Diploria labyrinthiformis

Diploria clivosa
Mycetophyllia ferox
Leptoseris cucullata
Isophyllastria rigida
Agaricia agaracites
Agaricia tenuifolia
Agaricia lamarcki
Agaricia danae
Stephanocoenia michelinii

Montastrea annularis
Montastrea faveolata

Diploria labyrinthiformis
Diploria strigosa

Colpophyllia natans
Eusmilia fastigiata
Meandrina meandrites
Favia fragum
Montastrea annularis
Montastrea faveolata
Porites asteroides
Porites colonensis

Acropora cervicornis
Acropora palmata

Madracis mirabilis
Madracis decactis


Pocillopora damicornis
Pocillopora elegans
Pocillopora eydouxi
Psammocora stellata
Psammocora superficialis
Gardinoseris planulata
Porites panamensis
Porites lobata
Pavona gigantea
Pavona clavus
Pavona varians

There are currently 5 other unidentified clades (V,W,X,Y & Z) isolated from octocorals by Coffroth . In the Pacific, octocorals are dominated by clade X, and in the Atlantic gorgonians by clade B. Coffroth’s research group is finding no patterns of clade zonation with depth in Octocorals. They find both strong geographic patterns (e.g., Clade B dominating the Caribbean & Clade X dominating the Pacific), and also some strong taxonomic patterns (e.g., Alcyoniidae dominated by Clade X; Plexuriidae & Gorgoniidae dominated by Clade B, regardless of geographic zone of origin). This is even more interesting because it is completely different than the pattern showing up in the scleractinians (Tonnen pers comm.).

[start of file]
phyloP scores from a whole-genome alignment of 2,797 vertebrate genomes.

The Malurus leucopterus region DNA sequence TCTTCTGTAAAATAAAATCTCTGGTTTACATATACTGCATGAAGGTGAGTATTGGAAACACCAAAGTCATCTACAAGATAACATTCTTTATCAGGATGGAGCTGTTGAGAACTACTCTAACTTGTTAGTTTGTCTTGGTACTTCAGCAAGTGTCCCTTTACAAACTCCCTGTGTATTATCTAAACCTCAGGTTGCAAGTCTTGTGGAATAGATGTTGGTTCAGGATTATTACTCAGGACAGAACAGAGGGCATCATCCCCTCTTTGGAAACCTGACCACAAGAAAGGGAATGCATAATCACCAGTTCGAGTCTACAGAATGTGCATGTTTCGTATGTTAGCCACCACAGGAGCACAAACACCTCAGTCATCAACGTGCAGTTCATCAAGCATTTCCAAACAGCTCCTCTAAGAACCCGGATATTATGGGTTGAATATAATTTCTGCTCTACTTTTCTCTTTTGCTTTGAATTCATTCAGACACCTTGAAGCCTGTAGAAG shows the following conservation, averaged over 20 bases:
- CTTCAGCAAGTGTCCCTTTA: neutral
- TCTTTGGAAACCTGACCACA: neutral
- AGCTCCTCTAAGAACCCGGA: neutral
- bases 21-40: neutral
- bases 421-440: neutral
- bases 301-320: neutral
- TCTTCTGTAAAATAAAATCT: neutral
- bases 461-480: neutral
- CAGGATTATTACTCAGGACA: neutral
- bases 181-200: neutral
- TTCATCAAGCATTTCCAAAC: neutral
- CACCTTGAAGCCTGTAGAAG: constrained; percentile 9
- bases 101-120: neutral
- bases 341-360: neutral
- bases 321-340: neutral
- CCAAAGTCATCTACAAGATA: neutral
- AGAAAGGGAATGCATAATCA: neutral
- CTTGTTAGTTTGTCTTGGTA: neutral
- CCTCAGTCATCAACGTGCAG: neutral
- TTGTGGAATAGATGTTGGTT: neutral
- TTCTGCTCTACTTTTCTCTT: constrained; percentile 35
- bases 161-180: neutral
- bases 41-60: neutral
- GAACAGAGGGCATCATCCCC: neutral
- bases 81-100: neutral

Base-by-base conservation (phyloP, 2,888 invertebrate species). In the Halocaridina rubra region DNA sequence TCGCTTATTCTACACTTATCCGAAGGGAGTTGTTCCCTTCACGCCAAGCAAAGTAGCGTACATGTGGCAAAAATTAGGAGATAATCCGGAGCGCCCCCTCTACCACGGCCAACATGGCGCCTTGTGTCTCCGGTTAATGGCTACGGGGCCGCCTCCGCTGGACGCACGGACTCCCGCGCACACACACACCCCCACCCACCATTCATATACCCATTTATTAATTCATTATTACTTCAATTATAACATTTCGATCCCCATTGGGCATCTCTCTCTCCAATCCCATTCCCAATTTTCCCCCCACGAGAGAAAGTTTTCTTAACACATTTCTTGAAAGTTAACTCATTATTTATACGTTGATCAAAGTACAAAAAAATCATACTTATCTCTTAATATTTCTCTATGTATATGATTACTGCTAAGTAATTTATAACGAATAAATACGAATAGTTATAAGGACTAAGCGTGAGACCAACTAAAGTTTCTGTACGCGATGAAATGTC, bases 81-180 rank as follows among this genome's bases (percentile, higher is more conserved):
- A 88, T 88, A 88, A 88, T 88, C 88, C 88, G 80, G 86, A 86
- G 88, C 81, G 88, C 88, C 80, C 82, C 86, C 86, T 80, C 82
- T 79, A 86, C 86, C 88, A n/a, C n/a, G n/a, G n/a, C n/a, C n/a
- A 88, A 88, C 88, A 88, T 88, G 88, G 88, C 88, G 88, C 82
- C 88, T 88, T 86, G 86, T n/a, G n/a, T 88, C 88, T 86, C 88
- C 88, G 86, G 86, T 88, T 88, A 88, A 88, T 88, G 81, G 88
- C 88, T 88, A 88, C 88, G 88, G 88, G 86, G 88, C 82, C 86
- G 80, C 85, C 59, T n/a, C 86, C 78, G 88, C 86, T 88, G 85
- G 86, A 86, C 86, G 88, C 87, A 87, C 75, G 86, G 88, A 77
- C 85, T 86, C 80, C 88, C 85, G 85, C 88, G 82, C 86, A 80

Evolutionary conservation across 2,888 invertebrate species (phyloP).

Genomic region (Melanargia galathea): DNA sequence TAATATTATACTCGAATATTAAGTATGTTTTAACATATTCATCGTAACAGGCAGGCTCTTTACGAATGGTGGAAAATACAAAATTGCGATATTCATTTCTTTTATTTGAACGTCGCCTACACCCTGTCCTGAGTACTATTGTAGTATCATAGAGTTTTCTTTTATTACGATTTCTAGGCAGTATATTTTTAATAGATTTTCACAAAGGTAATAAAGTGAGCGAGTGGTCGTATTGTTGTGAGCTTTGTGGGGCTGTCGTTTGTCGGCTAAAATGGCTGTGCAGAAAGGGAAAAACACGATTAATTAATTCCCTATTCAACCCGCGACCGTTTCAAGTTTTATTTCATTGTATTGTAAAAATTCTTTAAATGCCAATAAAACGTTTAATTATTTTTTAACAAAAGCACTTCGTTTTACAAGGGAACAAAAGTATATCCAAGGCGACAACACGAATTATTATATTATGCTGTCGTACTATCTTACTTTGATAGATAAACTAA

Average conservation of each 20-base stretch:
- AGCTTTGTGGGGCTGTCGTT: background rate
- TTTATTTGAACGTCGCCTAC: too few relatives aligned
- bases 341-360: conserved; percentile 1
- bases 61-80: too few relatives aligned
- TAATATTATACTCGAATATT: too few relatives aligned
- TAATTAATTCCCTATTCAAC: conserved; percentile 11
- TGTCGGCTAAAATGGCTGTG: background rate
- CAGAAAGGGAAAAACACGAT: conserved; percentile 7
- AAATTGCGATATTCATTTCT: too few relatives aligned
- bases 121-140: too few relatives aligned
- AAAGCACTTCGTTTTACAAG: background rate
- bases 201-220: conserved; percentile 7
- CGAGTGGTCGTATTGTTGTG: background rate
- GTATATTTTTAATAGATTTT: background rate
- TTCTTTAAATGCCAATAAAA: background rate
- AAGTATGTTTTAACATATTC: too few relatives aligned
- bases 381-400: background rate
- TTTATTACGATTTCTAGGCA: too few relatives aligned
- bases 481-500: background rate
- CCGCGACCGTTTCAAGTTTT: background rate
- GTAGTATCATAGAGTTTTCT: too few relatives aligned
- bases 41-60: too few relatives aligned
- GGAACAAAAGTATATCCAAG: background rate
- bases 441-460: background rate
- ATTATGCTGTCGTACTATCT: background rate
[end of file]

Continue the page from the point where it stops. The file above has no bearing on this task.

It is now well established that various species of corals can harbor more than one type of zooxanthellae. Some corals of the same species can harbor different species of zooxanthellae according to the depth or conditions in which they are found. At least some corals are even capable of harboring more than one species of zooxanthellae within the same coral colony. The degree of specificity, number of species, subspecies, strains, and variability has yet to be completely understood, although it may well be that the variation between corals and species of zooxanthellae is quite large.

The Implications of Current Knowledge to Corals